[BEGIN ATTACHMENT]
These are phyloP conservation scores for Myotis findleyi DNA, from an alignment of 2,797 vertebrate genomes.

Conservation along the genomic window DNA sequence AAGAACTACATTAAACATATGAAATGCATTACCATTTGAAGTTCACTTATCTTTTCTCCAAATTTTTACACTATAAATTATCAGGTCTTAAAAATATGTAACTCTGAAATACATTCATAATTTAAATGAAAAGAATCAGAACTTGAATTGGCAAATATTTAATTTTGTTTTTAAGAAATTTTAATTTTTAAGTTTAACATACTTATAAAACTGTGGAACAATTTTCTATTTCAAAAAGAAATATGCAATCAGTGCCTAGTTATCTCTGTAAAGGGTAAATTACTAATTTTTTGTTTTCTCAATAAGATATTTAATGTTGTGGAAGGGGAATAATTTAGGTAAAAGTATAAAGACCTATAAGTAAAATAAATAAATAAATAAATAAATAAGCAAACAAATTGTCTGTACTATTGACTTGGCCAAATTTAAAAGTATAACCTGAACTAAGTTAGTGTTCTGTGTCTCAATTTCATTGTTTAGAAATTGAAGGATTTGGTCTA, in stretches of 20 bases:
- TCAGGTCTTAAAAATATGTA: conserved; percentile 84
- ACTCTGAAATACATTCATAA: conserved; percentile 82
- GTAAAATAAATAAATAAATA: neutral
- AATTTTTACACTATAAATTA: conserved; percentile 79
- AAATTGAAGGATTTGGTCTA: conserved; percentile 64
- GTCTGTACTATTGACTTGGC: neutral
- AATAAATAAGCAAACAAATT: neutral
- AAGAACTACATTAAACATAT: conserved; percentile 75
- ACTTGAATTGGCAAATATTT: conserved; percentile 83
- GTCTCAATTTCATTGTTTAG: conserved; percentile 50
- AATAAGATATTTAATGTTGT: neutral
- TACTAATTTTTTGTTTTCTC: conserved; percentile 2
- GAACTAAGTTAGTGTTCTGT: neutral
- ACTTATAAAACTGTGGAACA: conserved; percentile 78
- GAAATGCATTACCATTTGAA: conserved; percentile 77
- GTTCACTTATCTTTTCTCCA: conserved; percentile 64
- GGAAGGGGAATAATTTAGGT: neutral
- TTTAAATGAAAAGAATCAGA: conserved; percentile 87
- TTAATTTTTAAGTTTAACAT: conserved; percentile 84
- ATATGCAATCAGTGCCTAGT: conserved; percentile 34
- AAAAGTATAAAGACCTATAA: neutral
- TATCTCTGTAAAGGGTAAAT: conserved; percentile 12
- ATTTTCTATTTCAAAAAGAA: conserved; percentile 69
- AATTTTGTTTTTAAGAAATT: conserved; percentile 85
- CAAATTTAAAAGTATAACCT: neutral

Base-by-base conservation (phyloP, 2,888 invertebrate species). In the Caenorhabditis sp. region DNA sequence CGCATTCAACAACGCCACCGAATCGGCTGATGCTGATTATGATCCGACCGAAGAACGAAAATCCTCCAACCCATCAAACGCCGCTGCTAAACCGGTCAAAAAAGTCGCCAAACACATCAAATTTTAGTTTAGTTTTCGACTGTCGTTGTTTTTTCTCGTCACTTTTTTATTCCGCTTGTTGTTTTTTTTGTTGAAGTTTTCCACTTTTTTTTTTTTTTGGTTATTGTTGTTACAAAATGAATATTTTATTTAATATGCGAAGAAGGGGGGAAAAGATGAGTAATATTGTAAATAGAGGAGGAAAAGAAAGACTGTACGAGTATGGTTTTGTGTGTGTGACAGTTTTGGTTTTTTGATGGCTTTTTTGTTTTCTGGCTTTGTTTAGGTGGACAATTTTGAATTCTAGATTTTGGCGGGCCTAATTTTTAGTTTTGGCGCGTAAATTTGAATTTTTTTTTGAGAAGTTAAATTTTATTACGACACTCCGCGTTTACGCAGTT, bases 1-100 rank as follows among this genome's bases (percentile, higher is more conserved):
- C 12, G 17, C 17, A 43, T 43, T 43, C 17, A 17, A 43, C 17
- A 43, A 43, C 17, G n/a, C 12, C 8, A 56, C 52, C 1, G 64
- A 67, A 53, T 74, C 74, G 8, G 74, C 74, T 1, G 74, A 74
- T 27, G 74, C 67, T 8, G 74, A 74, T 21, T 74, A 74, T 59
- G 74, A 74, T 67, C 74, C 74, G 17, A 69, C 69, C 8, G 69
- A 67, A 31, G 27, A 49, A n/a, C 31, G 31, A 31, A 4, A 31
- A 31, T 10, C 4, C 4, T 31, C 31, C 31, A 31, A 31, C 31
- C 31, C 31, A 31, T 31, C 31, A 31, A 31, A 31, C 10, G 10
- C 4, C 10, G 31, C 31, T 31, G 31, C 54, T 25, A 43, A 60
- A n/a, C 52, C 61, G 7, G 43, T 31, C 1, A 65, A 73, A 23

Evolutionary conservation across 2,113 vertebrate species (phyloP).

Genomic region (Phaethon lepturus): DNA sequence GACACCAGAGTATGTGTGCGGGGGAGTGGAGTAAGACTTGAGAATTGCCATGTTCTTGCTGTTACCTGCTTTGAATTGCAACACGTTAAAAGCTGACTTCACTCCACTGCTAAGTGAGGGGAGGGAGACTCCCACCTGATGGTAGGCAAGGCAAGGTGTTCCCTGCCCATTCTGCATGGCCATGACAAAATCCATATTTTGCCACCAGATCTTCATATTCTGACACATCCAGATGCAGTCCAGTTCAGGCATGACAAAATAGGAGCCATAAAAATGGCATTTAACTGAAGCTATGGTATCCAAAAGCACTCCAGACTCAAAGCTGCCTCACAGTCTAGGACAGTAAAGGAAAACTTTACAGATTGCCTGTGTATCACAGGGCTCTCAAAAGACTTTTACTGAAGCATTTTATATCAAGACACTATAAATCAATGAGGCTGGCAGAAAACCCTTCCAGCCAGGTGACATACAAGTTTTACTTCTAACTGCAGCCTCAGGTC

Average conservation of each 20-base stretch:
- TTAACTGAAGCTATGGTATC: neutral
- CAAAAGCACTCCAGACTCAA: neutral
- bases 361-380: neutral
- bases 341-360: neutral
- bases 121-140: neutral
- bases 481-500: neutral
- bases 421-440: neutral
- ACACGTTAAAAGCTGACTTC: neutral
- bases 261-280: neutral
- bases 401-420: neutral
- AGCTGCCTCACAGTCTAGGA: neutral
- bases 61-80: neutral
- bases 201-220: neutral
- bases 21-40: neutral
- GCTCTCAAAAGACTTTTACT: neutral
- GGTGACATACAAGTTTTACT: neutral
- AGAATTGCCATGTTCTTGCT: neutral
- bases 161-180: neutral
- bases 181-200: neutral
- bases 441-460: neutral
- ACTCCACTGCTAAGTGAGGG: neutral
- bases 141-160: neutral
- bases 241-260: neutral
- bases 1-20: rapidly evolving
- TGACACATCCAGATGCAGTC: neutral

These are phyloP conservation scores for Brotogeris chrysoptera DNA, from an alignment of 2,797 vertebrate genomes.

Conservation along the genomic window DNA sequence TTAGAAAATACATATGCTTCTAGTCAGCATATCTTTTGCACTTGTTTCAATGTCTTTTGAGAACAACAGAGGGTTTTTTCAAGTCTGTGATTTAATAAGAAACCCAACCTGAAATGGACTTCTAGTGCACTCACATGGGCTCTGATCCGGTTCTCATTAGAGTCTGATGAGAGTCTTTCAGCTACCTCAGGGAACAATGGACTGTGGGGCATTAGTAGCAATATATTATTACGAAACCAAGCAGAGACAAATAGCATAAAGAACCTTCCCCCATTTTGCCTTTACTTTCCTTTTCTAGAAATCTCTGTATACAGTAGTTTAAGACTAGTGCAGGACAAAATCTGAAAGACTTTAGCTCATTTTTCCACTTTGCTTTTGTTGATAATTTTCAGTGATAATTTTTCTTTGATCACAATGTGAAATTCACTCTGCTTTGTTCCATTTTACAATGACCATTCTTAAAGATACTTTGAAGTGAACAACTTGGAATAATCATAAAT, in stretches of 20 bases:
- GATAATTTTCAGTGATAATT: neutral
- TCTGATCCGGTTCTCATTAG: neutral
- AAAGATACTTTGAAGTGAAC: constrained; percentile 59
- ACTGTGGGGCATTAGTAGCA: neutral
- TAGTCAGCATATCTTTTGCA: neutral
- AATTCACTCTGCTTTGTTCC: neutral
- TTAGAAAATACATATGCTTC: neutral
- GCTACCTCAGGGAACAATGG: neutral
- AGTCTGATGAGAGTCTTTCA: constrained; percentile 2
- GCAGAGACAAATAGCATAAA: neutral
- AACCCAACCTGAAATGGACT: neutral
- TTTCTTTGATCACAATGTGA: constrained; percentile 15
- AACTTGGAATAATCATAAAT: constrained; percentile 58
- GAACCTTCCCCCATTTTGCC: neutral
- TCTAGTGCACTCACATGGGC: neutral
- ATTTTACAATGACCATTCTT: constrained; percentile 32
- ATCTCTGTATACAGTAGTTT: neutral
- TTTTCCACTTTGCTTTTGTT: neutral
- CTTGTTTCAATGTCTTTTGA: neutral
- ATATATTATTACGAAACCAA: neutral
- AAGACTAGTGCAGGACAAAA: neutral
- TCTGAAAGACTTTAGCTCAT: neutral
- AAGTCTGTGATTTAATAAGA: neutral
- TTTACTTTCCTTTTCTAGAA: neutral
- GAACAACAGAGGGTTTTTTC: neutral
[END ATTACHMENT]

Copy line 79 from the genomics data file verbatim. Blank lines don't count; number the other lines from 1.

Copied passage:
- AACCCAACCTGAAATGGACT: neutral